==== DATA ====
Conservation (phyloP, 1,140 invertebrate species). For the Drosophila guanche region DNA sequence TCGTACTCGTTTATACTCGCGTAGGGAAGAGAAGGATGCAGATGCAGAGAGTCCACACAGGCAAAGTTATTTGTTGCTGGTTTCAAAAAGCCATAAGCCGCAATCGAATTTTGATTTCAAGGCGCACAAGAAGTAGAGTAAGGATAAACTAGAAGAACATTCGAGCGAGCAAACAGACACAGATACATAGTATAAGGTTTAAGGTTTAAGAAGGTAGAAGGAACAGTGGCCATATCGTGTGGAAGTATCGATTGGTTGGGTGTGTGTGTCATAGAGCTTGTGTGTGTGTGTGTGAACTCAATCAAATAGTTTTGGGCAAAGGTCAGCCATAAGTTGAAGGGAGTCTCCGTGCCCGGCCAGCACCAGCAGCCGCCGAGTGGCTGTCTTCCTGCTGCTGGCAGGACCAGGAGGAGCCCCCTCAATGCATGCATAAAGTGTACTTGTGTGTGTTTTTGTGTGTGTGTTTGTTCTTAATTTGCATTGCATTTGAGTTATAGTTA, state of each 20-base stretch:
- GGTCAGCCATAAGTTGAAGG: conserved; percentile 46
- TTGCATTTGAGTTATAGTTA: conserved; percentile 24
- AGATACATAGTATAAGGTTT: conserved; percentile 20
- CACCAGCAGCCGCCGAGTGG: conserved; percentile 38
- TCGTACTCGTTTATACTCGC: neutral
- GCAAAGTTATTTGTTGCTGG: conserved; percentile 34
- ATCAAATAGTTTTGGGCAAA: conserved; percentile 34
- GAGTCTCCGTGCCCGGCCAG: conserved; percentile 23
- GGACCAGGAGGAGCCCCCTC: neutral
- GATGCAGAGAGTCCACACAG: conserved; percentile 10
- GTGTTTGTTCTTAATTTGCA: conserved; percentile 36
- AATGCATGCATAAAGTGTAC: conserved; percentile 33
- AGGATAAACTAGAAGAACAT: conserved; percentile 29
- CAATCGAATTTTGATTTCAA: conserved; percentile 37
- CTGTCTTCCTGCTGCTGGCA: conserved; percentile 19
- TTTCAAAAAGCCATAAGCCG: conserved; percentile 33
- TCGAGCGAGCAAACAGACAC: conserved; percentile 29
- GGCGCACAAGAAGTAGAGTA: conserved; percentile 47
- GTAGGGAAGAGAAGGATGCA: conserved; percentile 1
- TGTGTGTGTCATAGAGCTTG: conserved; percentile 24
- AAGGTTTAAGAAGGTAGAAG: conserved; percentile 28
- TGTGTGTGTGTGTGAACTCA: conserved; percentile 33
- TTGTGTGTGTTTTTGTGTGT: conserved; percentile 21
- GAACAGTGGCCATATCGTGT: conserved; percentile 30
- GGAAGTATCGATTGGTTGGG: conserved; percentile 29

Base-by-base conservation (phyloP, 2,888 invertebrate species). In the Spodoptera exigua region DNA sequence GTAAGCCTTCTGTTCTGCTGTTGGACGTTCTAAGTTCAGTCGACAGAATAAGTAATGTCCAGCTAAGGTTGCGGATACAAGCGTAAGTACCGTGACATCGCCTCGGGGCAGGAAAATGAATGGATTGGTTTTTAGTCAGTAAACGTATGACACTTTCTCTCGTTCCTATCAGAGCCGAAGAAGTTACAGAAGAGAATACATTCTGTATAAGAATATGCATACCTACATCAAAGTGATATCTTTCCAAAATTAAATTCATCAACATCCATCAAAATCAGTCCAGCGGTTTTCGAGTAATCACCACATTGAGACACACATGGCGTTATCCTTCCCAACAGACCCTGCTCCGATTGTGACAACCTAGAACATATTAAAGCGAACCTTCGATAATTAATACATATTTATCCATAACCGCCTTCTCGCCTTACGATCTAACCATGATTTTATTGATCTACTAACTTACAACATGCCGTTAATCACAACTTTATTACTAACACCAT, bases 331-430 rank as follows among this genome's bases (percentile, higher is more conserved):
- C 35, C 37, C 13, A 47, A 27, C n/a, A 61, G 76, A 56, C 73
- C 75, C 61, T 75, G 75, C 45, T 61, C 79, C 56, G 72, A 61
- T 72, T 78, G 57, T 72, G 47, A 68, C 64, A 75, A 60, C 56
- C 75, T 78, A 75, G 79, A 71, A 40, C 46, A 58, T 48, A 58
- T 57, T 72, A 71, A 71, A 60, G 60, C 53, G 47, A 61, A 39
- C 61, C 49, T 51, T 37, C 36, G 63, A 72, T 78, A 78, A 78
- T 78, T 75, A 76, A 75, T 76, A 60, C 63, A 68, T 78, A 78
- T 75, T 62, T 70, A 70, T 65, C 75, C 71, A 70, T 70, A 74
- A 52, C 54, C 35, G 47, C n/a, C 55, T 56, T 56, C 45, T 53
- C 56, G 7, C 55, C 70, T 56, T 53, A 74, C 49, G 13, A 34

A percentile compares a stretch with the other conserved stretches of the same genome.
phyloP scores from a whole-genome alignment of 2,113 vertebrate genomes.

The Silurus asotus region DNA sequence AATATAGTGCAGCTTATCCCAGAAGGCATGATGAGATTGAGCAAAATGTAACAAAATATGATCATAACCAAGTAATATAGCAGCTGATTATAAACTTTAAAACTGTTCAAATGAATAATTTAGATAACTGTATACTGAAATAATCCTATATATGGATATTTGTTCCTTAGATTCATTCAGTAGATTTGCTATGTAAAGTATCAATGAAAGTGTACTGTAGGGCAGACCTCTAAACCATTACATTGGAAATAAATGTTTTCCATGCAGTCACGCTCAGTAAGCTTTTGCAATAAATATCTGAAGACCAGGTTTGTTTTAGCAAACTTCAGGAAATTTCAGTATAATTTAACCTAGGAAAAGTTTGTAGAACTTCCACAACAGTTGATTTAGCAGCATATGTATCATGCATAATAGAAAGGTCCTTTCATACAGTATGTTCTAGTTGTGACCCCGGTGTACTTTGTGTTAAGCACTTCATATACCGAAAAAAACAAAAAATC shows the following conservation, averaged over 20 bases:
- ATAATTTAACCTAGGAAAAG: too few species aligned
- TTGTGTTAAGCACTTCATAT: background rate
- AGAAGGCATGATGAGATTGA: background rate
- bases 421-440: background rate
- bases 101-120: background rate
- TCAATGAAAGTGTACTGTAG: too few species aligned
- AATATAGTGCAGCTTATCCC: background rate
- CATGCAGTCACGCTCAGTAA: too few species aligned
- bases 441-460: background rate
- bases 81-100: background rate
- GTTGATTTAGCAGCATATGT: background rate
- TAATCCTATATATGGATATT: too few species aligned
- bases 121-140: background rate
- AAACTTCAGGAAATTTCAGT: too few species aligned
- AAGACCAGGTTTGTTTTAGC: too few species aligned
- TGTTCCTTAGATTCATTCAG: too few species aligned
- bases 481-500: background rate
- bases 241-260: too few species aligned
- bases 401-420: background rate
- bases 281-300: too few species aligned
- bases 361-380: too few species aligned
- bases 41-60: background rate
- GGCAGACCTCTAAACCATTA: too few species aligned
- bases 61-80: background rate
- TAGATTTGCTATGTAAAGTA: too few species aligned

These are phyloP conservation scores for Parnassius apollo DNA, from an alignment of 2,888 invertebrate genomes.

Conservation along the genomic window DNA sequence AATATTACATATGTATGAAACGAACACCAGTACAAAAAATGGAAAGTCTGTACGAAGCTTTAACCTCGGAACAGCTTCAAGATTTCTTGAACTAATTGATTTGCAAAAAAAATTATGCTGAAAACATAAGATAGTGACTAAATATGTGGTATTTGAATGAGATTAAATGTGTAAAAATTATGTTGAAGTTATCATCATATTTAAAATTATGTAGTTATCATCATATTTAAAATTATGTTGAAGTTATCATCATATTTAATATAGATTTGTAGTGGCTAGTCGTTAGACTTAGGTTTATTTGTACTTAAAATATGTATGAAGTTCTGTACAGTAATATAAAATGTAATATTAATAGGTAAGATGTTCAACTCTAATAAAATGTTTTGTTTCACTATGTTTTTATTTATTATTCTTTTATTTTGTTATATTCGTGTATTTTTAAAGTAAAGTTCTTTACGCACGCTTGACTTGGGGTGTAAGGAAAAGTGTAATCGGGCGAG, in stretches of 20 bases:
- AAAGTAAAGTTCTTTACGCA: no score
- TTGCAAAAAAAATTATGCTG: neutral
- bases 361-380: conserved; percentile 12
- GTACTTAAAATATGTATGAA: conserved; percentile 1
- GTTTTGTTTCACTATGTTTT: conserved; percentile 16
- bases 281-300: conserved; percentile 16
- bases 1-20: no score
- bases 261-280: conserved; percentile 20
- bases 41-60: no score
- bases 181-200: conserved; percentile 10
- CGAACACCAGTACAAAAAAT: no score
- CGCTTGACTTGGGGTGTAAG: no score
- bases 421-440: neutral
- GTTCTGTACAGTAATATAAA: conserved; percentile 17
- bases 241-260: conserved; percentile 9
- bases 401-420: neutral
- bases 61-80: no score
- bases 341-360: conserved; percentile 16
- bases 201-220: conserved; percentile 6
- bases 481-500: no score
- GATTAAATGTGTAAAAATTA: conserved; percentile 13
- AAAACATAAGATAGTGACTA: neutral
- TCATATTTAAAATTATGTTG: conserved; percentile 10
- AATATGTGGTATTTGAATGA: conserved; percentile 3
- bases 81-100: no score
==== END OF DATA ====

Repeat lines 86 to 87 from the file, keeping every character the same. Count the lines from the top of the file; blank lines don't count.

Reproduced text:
- bases 201-220: conserved; percentile 6
- bases 481-500: no score